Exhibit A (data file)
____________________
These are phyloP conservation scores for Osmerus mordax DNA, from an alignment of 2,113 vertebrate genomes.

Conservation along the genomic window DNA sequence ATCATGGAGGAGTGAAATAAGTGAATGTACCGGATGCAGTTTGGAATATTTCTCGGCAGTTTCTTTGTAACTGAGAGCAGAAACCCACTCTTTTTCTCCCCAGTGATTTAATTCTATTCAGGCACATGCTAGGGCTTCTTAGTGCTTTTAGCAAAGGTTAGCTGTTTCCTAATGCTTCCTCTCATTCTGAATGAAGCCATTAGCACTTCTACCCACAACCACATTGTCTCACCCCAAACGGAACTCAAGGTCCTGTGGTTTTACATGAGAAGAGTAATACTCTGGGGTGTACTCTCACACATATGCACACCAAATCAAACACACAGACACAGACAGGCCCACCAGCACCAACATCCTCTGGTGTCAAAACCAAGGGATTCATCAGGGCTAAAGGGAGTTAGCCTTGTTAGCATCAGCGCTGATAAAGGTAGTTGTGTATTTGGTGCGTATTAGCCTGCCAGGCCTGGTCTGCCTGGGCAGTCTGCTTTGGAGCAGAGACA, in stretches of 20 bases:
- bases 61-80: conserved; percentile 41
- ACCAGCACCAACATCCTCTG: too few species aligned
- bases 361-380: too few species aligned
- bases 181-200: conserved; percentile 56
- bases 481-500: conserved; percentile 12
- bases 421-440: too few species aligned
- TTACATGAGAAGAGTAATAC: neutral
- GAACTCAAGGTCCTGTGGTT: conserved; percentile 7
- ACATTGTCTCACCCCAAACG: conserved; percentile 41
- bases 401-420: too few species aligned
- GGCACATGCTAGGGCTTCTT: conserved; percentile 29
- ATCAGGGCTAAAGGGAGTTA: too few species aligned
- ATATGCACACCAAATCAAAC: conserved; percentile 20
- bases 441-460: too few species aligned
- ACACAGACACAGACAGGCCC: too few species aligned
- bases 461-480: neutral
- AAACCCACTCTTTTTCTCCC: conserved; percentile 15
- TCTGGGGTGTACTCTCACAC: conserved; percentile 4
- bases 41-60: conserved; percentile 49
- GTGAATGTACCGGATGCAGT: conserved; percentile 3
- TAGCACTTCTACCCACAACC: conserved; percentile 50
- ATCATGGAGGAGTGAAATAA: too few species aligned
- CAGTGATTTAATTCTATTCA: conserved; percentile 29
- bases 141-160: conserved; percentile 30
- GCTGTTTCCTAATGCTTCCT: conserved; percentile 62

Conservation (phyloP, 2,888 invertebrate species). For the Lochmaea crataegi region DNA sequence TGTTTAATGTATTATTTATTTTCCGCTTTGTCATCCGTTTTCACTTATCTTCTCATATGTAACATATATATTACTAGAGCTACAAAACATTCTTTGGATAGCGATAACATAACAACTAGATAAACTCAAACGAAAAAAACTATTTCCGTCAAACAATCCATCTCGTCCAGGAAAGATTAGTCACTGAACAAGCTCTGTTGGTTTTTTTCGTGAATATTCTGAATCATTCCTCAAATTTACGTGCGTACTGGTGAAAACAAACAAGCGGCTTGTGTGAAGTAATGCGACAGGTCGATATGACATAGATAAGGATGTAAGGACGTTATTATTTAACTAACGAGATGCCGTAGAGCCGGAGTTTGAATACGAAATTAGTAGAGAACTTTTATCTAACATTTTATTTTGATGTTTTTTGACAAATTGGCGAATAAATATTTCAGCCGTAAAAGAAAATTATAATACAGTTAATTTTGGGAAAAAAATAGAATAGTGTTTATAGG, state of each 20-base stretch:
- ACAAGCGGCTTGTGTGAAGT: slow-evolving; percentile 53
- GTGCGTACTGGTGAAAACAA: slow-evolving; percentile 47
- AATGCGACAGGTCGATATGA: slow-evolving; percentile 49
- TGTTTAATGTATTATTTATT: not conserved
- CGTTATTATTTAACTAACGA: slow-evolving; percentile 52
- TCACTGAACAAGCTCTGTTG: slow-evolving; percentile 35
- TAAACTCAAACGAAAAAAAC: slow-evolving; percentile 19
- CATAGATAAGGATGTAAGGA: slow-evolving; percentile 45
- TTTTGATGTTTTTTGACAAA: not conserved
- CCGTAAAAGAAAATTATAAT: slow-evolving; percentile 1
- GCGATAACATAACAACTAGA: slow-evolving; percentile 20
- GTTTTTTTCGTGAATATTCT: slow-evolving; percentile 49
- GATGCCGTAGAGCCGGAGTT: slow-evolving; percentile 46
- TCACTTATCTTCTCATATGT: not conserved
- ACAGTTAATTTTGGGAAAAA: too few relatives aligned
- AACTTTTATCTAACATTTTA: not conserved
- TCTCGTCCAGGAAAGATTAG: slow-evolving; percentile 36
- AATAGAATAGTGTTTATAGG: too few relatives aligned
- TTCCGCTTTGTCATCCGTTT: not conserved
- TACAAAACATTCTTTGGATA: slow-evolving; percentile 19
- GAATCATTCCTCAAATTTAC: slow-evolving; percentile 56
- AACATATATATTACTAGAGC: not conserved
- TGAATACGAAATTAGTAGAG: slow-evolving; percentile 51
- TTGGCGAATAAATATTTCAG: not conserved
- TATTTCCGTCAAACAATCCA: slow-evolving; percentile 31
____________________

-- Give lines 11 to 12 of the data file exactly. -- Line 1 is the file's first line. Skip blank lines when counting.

- ACATTGTCTCACCCCAAACG: conserved; percentile 41
- bases 401-420: too few species aligned